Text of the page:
The cop spent two days in a jail cell. Hauled back into court he quickly "purged" his contempt by identifying the informer. Never again did a cop refuse to answer a question.

But, more and more, in the years since Jack started practicing law, since the days of Campbell McLaurin, the politicians who appoint judges have appointed mugwumps to the bench - men and women valued for their willingness not to rock the judicial boat, for their adeptness in the fine art of political correctness, for their cowardice, for their fear to confront, for their mealy mouths, for their sheepish demeanours, for their passion to be loved, for their ability to project as wouldn't-hurt-a-flea nice guys. These hail-fellow-well-mets have sat on their hands while fee hungry lawyers and smoke screening cover-up cops have spent first weeks, then months churning and re churning evidence, repeating questions, ignoring issues, dragging out irrelevant, unqualified experts. Trials which once took an hour, began to take days, then weeks, then months, and, in the case of Air India, years. Air India cost $130 million. For years after Sikh terrorists killed 329 Canadian Air India passengers, everyone doodled and diddled and it wasn't for 22 years that a thoroughly modern day judge, Justice Ian Josephson, spent 600 pages of convoluted prose finding the accused bombers not guilty. The Canadian secret police ("CSIS") had snubbed their noses at the court - refused to open many of their files. As to what actually happened, not one of the 600 pages made anyone the the wiser as to what had actually happened. The Willie Picton murder case, currently meandering through its swamp of a trial in the Vancouver court house, will take years and years. It cost over $100 million even before the trial started. We predict Willie will be acquitted. The Canadian justice system is in shambles.

We asked guidance of our legal expert Paddy Nolan, Q.C. Said he:

The cops and the prosecutor wouldn't have dared to wait more than six months before bringing the Air India case in front of McLaurin. McLaurin would have spent less than a day on the trial. Wouldn't have cost more than $1,000 and a page and a half judgment. He'd have spent less than half a day, half a page and $500 on the Picton case.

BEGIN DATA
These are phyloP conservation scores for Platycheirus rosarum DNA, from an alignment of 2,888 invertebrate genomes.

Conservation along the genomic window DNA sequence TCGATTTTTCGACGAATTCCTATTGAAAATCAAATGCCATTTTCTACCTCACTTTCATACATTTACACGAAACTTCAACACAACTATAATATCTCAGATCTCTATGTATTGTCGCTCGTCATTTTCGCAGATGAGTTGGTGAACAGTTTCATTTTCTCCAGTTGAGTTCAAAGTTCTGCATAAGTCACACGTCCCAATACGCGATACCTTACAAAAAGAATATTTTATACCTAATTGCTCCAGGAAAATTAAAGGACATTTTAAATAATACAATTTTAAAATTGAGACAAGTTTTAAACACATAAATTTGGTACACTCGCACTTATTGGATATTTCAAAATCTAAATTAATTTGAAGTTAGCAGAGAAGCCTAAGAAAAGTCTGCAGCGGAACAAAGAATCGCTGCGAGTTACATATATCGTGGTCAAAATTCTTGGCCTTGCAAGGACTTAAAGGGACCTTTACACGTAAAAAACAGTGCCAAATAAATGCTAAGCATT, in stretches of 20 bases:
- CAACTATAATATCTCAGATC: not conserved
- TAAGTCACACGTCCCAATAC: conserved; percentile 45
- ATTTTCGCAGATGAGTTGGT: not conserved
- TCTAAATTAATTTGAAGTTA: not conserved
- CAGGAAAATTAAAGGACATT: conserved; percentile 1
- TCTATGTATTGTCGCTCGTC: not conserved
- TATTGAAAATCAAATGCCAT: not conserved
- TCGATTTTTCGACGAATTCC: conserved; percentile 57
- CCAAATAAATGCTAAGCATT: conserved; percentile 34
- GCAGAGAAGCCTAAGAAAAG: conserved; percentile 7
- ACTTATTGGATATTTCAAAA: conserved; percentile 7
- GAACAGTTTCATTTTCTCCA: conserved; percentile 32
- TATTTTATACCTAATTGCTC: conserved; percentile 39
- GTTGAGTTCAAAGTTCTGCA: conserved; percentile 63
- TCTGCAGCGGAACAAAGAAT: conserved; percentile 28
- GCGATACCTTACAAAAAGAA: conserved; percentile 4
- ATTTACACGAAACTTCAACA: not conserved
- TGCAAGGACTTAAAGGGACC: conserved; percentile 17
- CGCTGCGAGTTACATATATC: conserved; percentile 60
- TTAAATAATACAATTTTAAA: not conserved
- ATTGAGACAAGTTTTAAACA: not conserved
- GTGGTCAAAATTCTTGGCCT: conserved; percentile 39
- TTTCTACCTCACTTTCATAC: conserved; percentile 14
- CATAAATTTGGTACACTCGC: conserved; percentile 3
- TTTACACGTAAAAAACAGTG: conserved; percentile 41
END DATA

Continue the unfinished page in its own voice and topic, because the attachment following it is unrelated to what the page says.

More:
Last September, after Judge Josephson had killed a forest of trees mealy mouthing his way through his 600 page judgment, no nonsense Prime Minister Stephen Harper appointed Jack Major to start cleaning up the wreaked Canadian justice system by heading a Royal Commission on the Air India debacle. "Just watch him," said Nolan. "Will the pendulum start swinging back? I hope so."

Last week, the secret police refused to open their files to Judge Major's Royal Commission. Old-time judge Jack Major announced:

If the documents remain, in a manner of speaking, blacked out, there is no way I can carry out my mandate.

Unless the government smartens up by March 5, Jack Major will quit.

  • For more on Judge Jack Major, Click Here
  • For an example of Jack Major's short, pithy common-sense approach to the law in B.C. v. Imperial Tobacco, Click Here
  • For a portrait of the Chief, Campbell McLaurin, Click Here - the Alberta Legal Archives website tells absolutely nothing about him but # 15 of the University of Calgary's (he was the U of C's first chancellor) portrait website has a very brief bio - to access the U of C portrait website, Click Here What a shame there is not more available information about this important man - not only was he U of C's first chancellor, he built the Calgary court house and the Bow River park system.
  • About mugwumps, Click Here
  • For Judge Josephson's judgment in the Air India case, Click Here
  • For the Globe's story of yesterday, Click Here
  • For details of the Picton case, Click Here
Reader Opinions on this story
To go to the main story Can Judge Jack Major save Canada's justice system? CLICK HERE won't read learned report We are not interested in reading what you are too ashamed to put your > names >on... The Eye Opener's reply:
Thank you for your informed comment. We have passed it on to the World's Greatest Expert on Everything. If you wish us to "put your name" on the comment which will be attached to the story, please advise. --- your obedient servant --- Robert Chambers Edwards, Editor